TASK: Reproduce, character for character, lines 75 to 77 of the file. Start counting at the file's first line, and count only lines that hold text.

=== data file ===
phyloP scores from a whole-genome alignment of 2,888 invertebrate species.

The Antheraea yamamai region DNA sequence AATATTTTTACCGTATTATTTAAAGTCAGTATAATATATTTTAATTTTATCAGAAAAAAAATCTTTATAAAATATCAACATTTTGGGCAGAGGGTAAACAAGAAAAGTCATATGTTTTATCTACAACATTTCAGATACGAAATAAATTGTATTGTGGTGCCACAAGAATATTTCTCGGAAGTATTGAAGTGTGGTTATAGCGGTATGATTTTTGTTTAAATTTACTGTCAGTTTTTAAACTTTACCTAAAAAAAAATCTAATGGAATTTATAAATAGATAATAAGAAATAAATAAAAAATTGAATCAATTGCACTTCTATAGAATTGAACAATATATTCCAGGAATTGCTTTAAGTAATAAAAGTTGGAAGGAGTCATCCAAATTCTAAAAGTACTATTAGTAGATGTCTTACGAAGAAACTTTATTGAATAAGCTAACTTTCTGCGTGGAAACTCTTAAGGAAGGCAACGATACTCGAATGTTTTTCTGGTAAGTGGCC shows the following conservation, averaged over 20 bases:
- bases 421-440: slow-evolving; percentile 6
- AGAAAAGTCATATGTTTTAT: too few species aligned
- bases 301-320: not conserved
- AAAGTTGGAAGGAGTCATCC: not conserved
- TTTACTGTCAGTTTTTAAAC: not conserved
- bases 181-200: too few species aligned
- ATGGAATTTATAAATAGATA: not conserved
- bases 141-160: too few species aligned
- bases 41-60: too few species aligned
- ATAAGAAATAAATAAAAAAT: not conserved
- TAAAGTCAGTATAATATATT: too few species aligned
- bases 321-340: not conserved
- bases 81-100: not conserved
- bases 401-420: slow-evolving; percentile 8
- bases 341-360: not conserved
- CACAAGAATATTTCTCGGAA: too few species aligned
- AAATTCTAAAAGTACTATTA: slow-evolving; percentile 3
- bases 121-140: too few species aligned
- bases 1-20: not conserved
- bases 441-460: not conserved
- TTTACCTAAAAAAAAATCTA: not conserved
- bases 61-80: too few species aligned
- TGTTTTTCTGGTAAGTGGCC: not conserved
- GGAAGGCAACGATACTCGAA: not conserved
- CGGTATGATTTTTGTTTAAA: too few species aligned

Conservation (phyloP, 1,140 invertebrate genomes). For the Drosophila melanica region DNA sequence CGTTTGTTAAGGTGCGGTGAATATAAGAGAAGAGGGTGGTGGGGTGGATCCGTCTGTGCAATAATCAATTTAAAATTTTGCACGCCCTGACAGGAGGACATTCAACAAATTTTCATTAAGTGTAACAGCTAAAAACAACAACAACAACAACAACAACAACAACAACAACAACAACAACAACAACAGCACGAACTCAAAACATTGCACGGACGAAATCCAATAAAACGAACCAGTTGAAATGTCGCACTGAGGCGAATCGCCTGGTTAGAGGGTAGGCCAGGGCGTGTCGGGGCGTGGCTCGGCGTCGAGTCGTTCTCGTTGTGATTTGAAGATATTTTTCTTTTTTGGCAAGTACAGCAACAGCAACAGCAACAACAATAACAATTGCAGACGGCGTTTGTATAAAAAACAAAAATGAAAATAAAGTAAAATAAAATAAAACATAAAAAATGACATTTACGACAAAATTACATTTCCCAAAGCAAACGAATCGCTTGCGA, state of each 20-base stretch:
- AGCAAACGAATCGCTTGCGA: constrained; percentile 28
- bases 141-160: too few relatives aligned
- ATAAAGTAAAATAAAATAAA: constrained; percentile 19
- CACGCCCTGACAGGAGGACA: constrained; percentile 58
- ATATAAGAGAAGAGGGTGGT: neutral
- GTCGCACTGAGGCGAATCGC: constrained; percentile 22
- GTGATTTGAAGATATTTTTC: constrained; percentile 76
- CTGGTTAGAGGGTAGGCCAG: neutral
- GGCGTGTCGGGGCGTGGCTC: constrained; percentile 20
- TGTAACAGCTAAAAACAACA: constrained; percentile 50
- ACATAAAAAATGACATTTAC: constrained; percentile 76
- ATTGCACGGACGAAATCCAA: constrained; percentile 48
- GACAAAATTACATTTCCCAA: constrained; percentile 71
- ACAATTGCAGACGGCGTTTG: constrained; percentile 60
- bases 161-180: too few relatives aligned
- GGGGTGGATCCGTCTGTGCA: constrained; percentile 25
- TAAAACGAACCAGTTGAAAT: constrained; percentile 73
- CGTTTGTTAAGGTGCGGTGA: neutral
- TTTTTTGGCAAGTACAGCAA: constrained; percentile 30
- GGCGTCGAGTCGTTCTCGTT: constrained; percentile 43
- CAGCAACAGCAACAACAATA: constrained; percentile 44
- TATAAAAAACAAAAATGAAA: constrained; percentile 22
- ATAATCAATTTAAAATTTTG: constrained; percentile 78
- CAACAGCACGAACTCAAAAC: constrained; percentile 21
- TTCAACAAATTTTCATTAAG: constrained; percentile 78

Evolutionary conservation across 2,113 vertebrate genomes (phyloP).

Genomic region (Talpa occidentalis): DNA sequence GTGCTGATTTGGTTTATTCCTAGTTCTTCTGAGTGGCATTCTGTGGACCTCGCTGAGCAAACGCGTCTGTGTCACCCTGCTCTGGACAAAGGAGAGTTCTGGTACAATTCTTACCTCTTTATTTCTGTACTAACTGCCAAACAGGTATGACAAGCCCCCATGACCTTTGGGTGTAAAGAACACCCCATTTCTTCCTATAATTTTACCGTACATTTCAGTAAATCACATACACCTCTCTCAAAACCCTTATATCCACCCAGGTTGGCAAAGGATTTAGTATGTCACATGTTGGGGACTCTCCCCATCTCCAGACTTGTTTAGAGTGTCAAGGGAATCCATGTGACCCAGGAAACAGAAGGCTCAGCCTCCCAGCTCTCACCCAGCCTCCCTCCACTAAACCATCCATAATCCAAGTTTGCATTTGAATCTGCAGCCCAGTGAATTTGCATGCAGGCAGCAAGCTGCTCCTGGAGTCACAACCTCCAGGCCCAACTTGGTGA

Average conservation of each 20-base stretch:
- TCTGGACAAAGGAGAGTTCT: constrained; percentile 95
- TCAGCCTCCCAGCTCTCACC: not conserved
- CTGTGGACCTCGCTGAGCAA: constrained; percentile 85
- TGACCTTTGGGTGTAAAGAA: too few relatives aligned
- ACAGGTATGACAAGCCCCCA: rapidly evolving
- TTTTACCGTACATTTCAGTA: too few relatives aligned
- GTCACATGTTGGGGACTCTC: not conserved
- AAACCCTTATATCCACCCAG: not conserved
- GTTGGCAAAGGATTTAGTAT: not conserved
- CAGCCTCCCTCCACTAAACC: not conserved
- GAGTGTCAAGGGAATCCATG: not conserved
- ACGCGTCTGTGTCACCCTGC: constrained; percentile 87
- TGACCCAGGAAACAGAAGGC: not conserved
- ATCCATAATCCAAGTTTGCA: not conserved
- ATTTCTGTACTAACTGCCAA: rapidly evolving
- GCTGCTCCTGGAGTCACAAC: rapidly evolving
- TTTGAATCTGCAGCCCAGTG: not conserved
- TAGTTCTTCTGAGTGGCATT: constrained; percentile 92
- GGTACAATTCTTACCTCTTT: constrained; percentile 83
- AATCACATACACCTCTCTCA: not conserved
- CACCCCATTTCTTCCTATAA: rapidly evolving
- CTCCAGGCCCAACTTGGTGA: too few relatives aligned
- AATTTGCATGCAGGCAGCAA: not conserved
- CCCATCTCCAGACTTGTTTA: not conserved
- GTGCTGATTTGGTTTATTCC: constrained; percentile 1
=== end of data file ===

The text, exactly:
- GGTACAATTCTTACCTCTTT: constrained; percentile 83
- AATCACATACACCTCTCTCA: not conserved
- CACCCCATTTCTTCCTATAA: rapidly evolving